Sea tales, stormy characters and centuries of history are imprinted in Wexford. And the Vikings played a starring role in that history from the early 9th century when they established a small settlement at the mouth of the River Slaney, which they called "Ueigsfjord", meaning "the ford of the waterlogged island".
Today, you can see their legacy in less obvious way, as many of their names are still carried on by the local population, including surnames such as including MacAuliffe (Son of Olaf) and MacManus (Son of Magnus).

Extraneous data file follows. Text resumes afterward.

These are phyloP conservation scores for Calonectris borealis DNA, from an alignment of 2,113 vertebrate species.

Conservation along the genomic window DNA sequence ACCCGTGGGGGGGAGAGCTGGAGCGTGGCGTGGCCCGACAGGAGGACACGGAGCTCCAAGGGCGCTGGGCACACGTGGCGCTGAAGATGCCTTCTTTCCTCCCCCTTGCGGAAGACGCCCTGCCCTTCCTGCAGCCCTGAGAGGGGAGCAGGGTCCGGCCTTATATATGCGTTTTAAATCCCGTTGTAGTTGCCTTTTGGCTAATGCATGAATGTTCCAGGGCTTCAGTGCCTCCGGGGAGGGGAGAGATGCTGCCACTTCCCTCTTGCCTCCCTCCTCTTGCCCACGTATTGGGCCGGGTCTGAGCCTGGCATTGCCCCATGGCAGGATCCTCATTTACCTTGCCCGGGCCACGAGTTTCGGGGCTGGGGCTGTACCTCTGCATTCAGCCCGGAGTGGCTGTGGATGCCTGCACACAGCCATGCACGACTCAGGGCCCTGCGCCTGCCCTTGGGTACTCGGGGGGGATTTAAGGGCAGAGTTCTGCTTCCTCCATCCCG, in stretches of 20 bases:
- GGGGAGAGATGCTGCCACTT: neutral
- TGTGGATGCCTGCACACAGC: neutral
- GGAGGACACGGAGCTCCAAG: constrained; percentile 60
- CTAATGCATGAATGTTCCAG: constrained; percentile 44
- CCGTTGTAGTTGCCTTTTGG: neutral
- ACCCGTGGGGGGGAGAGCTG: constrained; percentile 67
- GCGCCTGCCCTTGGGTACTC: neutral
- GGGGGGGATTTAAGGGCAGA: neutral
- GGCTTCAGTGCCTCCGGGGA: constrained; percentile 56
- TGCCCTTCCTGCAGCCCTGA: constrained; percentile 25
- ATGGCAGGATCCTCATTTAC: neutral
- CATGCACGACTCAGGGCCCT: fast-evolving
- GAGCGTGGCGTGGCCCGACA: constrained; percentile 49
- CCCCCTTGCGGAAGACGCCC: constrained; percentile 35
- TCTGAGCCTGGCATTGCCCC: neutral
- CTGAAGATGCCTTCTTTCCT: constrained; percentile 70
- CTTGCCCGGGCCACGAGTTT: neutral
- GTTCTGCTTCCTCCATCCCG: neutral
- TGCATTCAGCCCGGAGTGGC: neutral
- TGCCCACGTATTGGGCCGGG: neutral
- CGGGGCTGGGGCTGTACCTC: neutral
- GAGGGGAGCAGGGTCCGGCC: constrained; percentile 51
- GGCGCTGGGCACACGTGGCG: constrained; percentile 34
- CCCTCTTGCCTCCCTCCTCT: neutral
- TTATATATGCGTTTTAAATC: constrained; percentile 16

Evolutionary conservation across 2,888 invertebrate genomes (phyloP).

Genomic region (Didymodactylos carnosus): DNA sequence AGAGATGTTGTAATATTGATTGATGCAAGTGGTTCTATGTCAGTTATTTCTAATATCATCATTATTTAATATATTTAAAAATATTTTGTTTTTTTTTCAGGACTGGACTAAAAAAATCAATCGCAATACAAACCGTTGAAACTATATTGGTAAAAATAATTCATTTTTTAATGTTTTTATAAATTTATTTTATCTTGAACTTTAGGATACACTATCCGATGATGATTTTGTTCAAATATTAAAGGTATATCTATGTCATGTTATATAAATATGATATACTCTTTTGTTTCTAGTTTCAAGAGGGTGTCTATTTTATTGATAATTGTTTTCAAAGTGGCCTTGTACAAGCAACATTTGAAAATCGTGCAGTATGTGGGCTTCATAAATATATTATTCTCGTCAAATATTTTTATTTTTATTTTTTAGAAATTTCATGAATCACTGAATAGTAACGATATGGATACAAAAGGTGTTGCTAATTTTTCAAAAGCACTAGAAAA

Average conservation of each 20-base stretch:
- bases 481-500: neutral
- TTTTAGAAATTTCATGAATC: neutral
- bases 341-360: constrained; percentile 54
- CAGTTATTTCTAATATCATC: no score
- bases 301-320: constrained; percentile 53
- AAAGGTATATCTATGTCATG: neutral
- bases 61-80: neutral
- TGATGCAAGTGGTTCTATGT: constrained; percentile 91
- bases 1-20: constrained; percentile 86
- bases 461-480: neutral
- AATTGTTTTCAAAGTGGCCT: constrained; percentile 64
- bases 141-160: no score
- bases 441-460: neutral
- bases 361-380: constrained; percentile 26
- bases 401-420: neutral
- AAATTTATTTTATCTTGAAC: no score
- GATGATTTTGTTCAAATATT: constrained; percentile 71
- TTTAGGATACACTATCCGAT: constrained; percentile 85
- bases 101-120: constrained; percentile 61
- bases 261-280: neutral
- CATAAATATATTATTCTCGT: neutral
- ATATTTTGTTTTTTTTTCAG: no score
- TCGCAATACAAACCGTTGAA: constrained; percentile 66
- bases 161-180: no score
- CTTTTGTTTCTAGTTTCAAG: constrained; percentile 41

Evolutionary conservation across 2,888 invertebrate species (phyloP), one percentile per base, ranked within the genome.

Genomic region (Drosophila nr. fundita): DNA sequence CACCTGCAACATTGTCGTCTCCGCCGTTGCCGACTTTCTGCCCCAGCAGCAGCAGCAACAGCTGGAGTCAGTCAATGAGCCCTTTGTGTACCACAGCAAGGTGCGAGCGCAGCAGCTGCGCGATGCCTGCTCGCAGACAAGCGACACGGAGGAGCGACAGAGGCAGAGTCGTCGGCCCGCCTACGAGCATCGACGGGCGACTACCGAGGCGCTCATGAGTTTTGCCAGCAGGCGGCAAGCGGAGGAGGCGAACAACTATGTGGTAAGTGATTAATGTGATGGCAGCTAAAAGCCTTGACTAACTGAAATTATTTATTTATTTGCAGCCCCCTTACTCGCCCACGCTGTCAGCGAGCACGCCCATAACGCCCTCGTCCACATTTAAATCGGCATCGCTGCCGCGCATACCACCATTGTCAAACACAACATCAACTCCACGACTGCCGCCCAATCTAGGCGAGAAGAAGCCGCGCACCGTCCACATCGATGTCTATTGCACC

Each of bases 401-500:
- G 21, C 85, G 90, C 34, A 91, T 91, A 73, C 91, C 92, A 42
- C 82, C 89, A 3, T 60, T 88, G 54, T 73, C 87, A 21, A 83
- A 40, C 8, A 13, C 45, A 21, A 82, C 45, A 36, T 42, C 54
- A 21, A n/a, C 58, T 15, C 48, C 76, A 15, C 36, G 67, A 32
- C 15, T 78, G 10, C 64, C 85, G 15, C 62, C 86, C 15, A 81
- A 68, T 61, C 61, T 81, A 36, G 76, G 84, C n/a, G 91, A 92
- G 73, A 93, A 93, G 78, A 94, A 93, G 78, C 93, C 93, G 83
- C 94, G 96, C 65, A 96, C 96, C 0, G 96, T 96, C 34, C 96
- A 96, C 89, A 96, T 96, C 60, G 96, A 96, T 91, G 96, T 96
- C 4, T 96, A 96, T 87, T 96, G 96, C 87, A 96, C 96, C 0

The Vikings spent 300 years making Wexford a true Viking town. They worked as traders, became allies to the local Gaelic kings, and hired themselves out as mercenaries. You can still see their influence as you walk through the winding streets of the town centre, and follow the narrow lanes that slope down towards the quay. Because in a Viking town, all roads lead to the water.
If you want to experience Wexford at its bustling best, make sure you visit during the annual Wexford Festival Opera, a fixture in the town’s cultural life since 1951.